While Sky and Virgin may be the two biggest contenders in pay TV, there is another brand muscling in on the action. BT Vision is joining the fray with a marketing initiative implying that there is now a “third way” to watch TV.
The service, launched in December 2006, has failed to attract high subscription numbers. The BT Vision customer base has now reached about 398,000 consumers, according to the latest BT Group results. New converts to the service are subscribing to one or more of the on-demand programming packages that are available, but even with numbers rising take-up has been slower than BT anticipated.
The company hoped that its launch would put pressure on pay TV market leader BSkyB, but Sky says it added 171,000 subscribers in the last three months of 2008, compared with BT’s growth of about 60,000 subscribers for the same period.
BT chairman Sir Michael Rake says this is because the pay TV environment is not a level playing field, with Sky dominating retail sales, while BT relies mainly on its broadband customers. “One of the things I am determined to do is push for that level playing field in Britain and Europe. We have to provide assets to others on the same terms as we provide to ourselves. If you look at Sky, it has 95% of wholesale premium con-tent. If we have to wholesale to others, they should wholesale to us,” he adds.
BT is spending millions on driving consumer awareness of its TV offering. It broadcasts a series of TV ads under the banner “TV on your terms”. The idea behind the campaign is to show potential customers that the Sky and Virgin Media models are not the only ones available; consumers can choose the “third way” of BT Vision , blending a large number of channels with extra on-demand content.
The TV ads are complemented by mark-eting in national newspapers, consumer magazines and online, on sites such as MSN, Yahoo! and AOL. A BT spokesman says: “The messaging is underpinned by how easy it is to control how much or how little customers choose to pay for BT Vision.”
BT Vision comes with over 80 Freeview channels via existing rooftop aerials on an HD set-top box, together with access to a library of films, TV shows, music, sport, cartoons and kids entertainment. BT Total Broadband customers can choose to pay for what they want to watch or get a value deal for an additional 6.85 per month for the first three months then 13.70 per month afterwards. The company currently has 4.7 million broadband customers it can offer its package to and hopes its marketing strategy will help it boost subscriber numbers.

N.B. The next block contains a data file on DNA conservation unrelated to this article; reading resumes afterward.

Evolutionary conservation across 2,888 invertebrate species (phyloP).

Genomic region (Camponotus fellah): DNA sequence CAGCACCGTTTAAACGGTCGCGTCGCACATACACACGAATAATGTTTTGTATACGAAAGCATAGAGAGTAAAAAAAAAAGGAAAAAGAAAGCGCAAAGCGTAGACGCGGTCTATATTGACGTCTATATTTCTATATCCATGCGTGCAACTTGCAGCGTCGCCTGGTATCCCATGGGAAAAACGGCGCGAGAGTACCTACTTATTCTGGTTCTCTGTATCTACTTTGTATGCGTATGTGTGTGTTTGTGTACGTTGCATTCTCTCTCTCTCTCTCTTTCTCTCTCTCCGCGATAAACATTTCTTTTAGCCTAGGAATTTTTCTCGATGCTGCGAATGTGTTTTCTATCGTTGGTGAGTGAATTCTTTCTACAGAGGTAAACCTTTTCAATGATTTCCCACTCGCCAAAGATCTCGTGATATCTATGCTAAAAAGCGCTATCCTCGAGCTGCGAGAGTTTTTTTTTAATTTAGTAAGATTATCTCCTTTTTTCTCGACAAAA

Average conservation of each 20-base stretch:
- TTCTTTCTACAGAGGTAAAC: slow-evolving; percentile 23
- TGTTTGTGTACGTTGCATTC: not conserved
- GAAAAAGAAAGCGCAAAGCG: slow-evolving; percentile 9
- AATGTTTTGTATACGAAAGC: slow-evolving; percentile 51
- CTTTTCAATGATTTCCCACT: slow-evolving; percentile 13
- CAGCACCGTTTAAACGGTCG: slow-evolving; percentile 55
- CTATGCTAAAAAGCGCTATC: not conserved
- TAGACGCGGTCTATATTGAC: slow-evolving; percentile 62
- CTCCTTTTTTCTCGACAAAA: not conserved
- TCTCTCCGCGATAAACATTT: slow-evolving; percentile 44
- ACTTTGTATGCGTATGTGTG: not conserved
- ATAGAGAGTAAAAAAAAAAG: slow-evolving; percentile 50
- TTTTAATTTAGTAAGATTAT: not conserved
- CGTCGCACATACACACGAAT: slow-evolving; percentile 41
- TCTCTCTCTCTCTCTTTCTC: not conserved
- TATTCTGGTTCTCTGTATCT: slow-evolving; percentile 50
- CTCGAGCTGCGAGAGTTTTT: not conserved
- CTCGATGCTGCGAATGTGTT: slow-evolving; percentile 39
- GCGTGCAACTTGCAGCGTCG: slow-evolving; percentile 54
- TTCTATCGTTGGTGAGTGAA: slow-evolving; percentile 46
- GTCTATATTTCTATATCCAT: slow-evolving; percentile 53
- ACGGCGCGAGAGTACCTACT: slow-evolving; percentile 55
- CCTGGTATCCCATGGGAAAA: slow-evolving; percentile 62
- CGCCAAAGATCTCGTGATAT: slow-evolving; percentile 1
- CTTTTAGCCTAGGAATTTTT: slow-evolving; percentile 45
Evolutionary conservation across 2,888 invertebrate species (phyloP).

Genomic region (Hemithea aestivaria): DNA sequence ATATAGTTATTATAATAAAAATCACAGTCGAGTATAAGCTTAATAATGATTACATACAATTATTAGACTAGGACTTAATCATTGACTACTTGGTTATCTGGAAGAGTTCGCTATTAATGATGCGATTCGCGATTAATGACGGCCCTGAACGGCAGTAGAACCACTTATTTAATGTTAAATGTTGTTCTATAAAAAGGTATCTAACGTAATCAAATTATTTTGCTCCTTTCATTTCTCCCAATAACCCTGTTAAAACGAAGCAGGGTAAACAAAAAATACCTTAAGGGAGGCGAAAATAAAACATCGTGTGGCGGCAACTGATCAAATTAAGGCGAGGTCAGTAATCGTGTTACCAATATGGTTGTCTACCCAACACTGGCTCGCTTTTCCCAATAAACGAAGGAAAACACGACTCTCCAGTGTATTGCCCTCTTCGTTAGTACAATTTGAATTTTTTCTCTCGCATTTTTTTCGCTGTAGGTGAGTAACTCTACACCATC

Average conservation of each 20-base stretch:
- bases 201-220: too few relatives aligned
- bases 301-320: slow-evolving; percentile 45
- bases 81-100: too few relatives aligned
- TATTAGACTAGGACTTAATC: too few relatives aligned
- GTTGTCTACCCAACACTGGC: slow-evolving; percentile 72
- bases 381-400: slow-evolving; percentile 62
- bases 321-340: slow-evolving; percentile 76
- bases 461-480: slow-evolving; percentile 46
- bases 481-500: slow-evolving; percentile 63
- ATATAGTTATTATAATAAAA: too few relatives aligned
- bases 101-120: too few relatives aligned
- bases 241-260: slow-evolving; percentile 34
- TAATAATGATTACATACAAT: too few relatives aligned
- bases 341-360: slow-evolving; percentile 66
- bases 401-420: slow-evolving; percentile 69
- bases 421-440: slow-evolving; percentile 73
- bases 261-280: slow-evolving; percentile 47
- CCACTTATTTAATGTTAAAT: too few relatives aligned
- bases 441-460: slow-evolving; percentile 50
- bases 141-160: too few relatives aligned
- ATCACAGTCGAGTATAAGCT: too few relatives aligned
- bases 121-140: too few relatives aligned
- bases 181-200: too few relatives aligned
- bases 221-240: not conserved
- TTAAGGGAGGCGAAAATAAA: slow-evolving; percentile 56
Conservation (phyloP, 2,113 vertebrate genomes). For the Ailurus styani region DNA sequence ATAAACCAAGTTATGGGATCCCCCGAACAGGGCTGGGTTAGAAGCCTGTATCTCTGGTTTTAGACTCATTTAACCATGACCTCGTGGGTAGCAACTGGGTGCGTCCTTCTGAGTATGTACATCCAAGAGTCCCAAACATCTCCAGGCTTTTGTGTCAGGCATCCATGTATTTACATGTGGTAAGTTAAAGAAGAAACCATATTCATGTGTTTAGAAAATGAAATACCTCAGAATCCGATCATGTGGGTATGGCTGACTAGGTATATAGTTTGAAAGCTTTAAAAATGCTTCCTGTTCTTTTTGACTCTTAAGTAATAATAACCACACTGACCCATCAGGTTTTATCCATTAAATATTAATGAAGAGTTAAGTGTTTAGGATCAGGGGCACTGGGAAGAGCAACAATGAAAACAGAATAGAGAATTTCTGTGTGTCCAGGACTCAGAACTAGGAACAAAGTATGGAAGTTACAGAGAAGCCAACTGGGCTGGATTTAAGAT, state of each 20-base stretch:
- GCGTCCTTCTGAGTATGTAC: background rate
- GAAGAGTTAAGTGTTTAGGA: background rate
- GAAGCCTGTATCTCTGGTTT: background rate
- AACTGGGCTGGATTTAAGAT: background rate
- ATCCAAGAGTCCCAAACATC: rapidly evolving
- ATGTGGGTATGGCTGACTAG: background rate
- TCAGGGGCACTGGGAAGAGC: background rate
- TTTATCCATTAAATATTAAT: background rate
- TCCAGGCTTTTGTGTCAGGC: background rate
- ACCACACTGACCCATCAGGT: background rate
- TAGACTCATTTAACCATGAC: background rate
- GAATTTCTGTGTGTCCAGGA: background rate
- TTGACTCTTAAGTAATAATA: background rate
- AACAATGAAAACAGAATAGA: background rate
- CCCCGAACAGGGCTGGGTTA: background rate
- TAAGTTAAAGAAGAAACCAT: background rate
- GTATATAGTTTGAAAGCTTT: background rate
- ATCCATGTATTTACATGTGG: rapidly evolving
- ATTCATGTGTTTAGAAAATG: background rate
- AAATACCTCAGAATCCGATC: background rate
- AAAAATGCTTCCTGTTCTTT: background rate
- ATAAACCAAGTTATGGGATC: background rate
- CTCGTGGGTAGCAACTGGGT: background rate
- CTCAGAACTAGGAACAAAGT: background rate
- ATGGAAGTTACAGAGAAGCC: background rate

As revealed last week, BT is merging its BT Vision marketing team with the consumer marketing team because the TV package is now an “established” part of its broadband offer (MW, last week). The company says BT Vision will now be “marketed by an integrated team along with all other aspects of BT Total Broadband”.
Analysts say the new approach could help to improve the number of customers taking up BT Vision’s TV offering, especially with its new on-demand deals with all the terrestrial channels. Ovum analyst Annelise Berendt explains: “The problem BT faces is that more people are interested in Freeview and only paying for internet services. However, the continued expansion of programme offerings and interactive services could help BT give its competition a run for its money.”
BT Vision will face stiff competition from its two main rivals in 2009. BSkyB has announced plans to create 1,000 jobs to meet demand for its high-definition services and has permanently reduced the cost of a Sky Plus HD box to 49. Meanwhile, cable TV service Virgin Media is rolling out its ultra-fast broadband, in an effort to intensify the competition.
BT Vision, however, is optimistic it can reach 3 million subscribers by 2010. It claims it has “had extremely rapid growth compared to other platforms” and will “revolutionise” consumers’ relationships with their TVs. Its chief executive, Dan Marks, enthuses: “We are building a new version of television.”
Some of those buying into BT Vision’s “third way” would agree with this statement. But its marketing must highlight why the different choice is also the best one if the struggling service is to capture its desired subscription numbers.